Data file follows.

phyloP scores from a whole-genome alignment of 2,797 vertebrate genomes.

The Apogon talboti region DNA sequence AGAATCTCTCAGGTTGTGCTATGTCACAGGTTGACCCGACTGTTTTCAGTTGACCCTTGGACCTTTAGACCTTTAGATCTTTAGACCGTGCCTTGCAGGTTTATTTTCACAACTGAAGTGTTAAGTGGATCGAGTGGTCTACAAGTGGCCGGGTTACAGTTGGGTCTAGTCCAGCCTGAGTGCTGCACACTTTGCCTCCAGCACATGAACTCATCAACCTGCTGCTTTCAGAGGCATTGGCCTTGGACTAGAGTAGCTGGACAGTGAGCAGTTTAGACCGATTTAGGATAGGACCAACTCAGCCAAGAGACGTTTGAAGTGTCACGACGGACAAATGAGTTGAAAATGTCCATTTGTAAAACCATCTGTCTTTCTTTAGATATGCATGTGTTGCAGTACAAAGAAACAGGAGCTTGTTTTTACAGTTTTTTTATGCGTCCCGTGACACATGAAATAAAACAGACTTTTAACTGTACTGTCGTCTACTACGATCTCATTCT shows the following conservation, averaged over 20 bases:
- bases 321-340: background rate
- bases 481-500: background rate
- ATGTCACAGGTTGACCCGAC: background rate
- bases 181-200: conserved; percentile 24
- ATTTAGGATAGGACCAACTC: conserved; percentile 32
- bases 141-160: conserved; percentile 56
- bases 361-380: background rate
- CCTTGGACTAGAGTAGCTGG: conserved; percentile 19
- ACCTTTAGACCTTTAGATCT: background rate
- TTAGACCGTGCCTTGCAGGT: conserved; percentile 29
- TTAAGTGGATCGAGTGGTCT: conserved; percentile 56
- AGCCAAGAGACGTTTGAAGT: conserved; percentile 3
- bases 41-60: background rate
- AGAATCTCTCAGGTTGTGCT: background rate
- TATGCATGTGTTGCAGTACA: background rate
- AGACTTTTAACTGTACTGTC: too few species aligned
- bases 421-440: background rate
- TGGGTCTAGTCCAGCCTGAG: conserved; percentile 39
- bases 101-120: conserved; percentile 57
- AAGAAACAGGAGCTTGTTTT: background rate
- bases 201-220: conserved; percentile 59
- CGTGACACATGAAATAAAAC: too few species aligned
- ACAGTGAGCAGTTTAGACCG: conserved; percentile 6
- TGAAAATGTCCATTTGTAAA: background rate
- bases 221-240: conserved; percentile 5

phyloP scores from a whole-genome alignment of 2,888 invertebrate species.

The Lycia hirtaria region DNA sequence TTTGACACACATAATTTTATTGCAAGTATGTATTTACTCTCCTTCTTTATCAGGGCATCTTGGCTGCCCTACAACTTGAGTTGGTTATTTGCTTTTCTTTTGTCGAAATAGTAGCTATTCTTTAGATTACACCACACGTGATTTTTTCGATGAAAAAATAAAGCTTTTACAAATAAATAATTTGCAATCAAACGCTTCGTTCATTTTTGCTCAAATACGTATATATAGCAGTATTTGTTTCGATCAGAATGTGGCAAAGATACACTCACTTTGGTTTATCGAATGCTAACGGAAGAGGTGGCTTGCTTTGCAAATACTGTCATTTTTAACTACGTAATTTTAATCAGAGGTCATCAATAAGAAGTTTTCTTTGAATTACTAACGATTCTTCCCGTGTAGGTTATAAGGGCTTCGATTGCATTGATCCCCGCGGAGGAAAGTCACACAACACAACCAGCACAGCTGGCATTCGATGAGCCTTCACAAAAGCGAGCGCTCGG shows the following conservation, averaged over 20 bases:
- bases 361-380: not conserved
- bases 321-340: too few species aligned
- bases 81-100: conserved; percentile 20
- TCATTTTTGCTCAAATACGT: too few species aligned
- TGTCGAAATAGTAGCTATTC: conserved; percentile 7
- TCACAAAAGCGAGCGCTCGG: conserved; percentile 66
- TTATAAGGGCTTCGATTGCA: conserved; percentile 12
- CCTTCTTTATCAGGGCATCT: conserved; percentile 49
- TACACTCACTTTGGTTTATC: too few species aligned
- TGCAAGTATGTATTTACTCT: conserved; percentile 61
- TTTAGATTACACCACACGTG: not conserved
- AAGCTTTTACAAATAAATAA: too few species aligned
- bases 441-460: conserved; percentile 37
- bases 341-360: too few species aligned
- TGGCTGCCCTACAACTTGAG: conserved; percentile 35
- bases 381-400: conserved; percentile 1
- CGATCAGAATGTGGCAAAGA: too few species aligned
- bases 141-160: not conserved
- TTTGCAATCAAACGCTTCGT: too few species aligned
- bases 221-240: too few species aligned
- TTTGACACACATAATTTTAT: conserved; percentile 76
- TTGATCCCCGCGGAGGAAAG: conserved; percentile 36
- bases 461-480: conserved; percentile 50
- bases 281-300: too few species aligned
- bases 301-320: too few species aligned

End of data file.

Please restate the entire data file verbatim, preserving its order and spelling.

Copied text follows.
phyloP scores from a whole-genome alignment of 2,797 vertebrate genomes.

The Apogon talboti region DNA sequence AGAATCTCTCAGGTTGTGCTATGTCACAGGTTGACCCGACTGTTTTCAGTTGACCCTTGGACCTTTAGACCTTTAGATCTTTAGACCGTGCCTTGCAGGTTTATTTTCACAACTGAAGTGTTAAGTGGATCGAGTGGTCTACAAGTGGCCGGGTTACAGTTGGGTCTAGTCCAGCCTGAGTGCTGCACACTTTGCCTCCAGCACATGAACTCATCAACCTGCTGCTTTCAGAGGCATTGGCCTTGGACTAGAGTAGCTGGACAGTGAGCAGTTTAGACCGATTTAGGATAGGACCAACTCAGCCAAGAGACGTTTGAAGTGTCACGACGGACAAATGAGTTGAAAATGTCCATTTGTAAAACCATCTGTCTTTCTTTAGATATGCATGTGTTGCAGTACAAAGAAACAGGAGCTTGTTTTTACAGTTTTTTTATGCGTCCCGTGACACATGAAATAAAACAGACTTTTAACTGTACTGTCGTCTACTACGATCTCATTCT shows the following conservation, averaged over 20 bases:
- bases 321-340: background rate
- bases 481-500: background rate
- ATGTCACAGGTTGACCCGAC: background rate
- bases 181-200: conserved; percentile 24
- ATTTAGGATAGGACCAACTC: conserved; percentile 32
- bases 141-160: conserved; percentile 56
- bases 361-380: background rate
- CCTTGGACTAGAGTAGCTGG: conserved; percentile 19
- ACCTTTAGACCTTTAGATCT: background rate
- TTAGACCGTGCCTTGCAGGT: conserved; percentile 29
- TTAAGTGGATCGAGTGGTCT: conserved; percentile 56
- AGCCAAGAGACGTTTGAAGT: conserved; percentile 3
- bases 41-60: background rate
- AGAATCTCTCAGGTTGTGCT: background rate
- TATGCATGTGTTGCAGTACA: background rate
- AGACTTTTAACTGTACTGTC: too few species aligned
- bases 421-440: background rate
- TGGGTCTAGTCCAGCCTGAG: conserved; percentile 39
- bases 101-120: conserved; percentile 57
- AAGAAACAGGAGCTTGTTTT: background rate
- bases 201-220: conserved; percentile 59
- CGTGACACATGAAATAAAAC: too few species aligned
- ACAGTGAGCAGTTTAGACCG: conserved; percentile 6
- TGAAAATGTCCATTTGTAAA: background rate
- bases 221-240: conserved; percentile 5

phyloP scores from a whole-genome alignment of 2,888 invertebrate species.

The Lycia hirtaria region DNA sequence TTTGACACACATAATTTTATTGCAAGTATGTATTTACTCTCCTTCTTTATCAGGGCATCTTGGCTGCCCTACAACTTGAGTTGGTTATTTGCTTTTCTTTTGTCGAAATAGTAGCTATTCTTTAGATTACACCACACGTGATTTTTTCGATGAAAAAATAAAGCTTTTACAAATAAATAATTTGCAATCAAACGCTTCGTTCATTTTTGCTCAAATACGTATATATAGCAGTATTTGTTTCGATCAGAATGTGGCAAAGATACACTCACTTTGGTTTATCGAATGCTAACGGAAGAGGTGGCTTGCTTTGCAAATACTGTCATTTTTAACTACGTAATTTTAATCAGAGGTCATCAATAAGAAGTTTTCTTTGAATTACTAACGATTCTTCCCGTGTAGGTTATAAGGGCTTCGATTGCATTGATCCCCGCGGAGGAAAGTCACACAACACAACCAGCACAGCTGGCATTCGATGAGCCTTCACAAAAGCGAGCGCTCGG shows the following conservation, averaged over 20 bases:
- bases 361-380: not conserved
- bases 321-340: too few species aligned
- bases 81-100: conserved; percentile 20
- TCATTTTTGCTCAAATACGT: too few species aligned
- TGTCGAAATAGTAGCTATTC: conserved; percentile 7
- TCACAAAAGCGAGCGCTCGG: conserved; percentile 66
- TTATAAGGGCTTCGATTGCA: conserved; percentile 12
- CCTTCTTTATCAGGGCATCT: conserved; percentile 49
- TACACTCACTTTGGTTTATC: too few species aligned
- TGCAAGTATGTATTTACTCT: conserved; percentile 61
- TTTAGATTACACCACACGTG: not conserved
- AAGCTTTTACAAATAAATAA: too few species aligned
- bases 441-460: conserved; percentile 37
- bases 341-360: too few species aligned
- TGGCTGCCCTACAACTTGAG: conserved; percentile 35
- bases 381-400: conserved; percentile 1
- CGATCAGAATGTGGCAAAGA: too few species aligned
- bases 141-160: not conserved
- TTTGCAATCAAACGCTTCGT: too few species aligned
- bases 221-240: too few species aligned
- TTTGACACACATAATTTTAT: conserved; percentile 76
- TTGATCCCCGCGGAGGAAAG: conserved; percentile 36
- bases 461-480: conserved; percentile 50
- bases 281-300: too few species aligned
- bases 301-320: too few species aligned